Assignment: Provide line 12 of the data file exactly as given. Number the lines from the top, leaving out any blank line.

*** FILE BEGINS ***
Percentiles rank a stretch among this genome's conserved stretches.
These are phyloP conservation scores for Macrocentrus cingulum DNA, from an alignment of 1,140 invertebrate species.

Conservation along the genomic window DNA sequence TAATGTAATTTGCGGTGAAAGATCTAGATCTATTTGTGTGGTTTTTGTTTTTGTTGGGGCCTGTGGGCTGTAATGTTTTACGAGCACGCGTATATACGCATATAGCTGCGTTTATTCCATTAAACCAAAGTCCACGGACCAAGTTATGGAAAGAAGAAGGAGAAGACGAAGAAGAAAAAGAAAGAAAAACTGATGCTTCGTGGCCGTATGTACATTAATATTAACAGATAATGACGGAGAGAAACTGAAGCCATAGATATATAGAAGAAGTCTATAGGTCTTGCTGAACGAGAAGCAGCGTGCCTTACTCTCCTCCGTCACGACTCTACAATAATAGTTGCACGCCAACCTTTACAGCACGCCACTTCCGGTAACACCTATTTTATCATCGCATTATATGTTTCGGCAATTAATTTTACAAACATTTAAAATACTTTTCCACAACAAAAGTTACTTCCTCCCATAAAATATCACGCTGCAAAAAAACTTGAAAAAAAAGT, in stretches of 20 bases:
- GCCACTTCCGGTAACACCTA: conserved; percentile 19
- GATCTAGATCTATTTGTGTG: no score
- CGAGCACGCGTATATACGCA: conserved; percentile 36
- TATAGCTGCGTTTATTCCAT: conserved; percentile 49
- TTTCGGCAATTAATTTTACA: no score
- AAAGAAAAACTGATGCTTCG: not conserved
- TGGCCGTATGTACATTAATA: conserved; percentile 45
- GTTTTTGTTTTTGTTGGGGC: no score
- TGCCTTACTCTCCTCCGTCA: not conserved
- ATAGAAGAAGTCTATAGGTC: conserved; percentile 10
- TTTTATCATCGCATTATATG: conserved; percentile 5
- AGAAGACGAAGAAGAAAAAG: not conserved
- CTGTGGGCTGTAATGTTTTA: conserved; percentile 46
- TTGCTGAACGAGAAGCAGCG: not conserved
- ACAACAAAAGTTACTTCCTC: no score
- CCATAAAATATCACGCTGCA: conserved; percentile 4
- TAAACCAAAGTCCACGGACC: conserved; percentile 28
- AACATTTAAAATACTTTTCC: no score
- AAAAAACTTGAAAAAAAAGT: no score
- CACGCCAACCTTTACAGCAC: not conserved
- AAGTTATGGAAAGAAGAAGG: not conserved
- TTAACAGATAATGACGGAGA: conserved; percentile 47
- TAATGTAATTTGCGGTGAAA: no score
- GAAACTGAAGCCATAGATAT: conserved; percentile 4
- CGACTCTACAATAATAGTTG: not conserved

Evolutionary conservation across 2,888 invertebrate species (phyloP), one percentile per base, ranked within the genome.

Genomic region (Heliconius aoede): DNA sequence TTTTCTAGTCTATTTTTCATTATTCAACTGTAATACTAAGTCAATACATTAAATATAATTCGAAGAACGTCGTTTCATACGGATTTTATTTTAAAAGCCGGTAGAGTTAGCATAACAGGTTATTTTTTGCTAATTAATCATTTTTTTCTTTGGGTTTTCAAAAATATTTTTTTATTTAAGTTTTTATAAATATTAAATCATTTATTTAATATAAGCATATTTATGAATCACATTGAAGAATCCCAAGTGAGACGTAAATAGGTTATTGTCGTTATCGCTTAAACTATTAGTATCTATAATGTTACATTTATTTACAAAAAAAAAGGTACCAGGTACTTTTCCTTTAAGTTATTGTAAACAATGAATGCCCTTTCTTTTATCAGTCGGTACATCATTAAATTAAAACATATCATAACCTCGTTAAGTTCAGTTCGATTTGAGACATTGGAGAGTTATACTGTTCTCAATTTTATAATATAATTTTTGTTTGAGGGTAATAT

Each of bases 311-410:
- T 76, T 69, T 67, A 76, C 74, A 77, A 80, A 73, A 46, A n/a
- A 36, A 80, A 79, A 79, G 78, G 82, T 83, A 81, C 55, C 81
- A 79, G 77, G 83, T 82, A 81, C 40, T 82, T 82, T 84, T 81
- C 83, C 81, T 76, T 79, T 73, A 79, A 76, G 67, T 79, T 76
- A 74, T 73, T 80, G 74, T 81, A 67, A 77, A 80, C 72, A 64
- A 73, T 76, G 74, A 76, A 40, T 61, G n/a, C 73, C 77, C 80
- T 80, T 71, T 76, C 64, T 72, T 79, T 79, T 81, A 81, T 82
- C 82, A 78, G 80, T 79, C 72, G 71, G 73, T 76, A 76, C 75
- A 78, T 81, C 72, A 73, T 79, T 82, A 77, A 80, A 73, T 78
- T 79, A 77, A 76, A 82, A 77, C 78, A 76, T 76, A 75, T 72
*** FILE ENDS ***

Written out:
- TGCCTTACTCTCCTCCGTCA: not conserved